You are the Chairman of the 17th Annual Meeting of the German Society of Human Genetics from 8 to 11 March 2006. What is a human geneticist?
Human genetics is a field of medicine that has a bridge function to the basic fields of biomedicine and all clinical disciplines. Human genetics researches the genetic causes of diseases and dispositions for diseases.
What topic will be of concern?
The meeting agenda will deal with clinical issues on the hereditary nature of skin diseases, deafness and other nervous diseases as well as with the genetic causes of cancer and other widespread diseases and the structure of our genetic information and its repair systems as well as the impact of environmental factors on our genetic programme.
Why do you meet in the Chemistry Institute and Kirchhoff Institute for Physics of Heidelberg University?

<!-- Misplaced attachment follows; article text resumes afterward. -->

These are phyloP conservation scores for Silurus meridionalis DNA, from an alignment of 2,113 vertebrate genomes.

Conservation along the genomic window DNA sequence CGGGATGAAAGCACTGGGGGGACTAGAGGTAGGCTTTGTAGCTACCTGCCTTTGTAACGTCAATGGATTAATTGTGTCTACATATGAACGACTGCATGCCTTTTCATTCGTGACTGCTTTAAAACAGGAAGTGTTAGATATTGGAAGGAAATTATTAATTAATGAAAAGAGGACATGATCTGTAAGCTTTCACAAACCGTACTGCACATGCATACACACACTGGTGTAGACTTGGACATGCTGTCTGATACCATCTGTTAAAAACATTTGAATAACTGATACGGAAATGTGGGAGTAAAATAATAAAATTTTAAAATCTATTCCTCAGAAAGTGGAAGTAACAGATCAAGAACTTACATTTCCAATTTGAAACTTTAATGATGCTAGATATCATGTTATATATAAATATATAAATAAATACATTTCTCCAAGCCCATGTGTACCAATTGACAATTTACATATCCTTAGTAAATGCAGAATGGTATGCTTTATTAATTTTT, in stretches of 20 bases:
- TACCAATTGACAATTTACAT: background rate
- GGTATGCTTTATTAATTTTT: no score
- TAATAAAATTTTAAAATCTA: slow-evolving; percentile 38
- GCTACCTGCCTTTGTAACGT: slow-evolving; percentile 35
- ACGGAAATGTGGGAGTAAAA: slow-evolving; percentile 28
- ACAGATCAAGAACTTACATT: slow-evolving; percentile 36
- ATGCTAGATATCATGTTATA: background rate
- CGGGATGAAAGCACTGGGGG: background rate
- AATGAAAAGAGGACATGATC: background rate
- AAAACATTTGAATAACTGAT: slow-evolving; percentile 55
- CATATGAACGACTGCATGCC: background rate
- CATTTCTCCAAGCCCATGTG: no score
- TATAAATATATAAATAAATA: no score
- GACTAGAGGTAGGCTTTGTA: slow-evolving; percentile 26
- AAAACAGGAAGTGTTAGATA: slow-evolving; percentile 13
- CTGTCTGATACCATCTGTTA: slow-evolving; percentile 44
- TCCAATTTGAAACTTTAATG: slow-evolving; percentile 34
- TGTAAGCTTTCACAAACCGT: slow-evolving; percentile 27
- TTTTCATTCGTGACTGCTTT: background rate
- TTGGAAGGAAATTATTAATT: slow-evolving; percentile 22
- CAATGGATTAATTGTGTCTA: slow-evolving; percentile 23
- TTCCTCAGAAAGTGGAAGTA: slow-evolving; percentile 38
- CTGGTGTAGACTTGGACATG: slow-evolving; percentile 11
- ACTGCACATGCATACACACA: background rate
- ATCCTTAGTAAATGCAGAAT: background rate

By meeting there we want to emphasise our ties with Heidelberg University. But actually we made a virtue out of necessity, as the city of Heidelberg unfortunately has no suitable convention centre. It would be important to put that right in one of Germany's major urban regions in the field of biomedicine.
Why does the lecture on "The Future of Industrial Germany in Our Children" is addressing the public?
Human genetics lives not only on the interdisciplinary co-operation with other scientists but the dialogue with the public. Traditionally self-help groups and patient associations have always been integrated in our annual meetings. Topics like the predictability of diseases that only occur later in life, prenatal diagnostics and care of the disabled are important for everybody. With Paul Kirchhoff we have won one of the most brilliant and best-known professors of our university for a public lecture on a very up-to-date social topic.
And is this offer well-accepted?
In view of the registrations we already have and the response so far, I'm quite optimistic.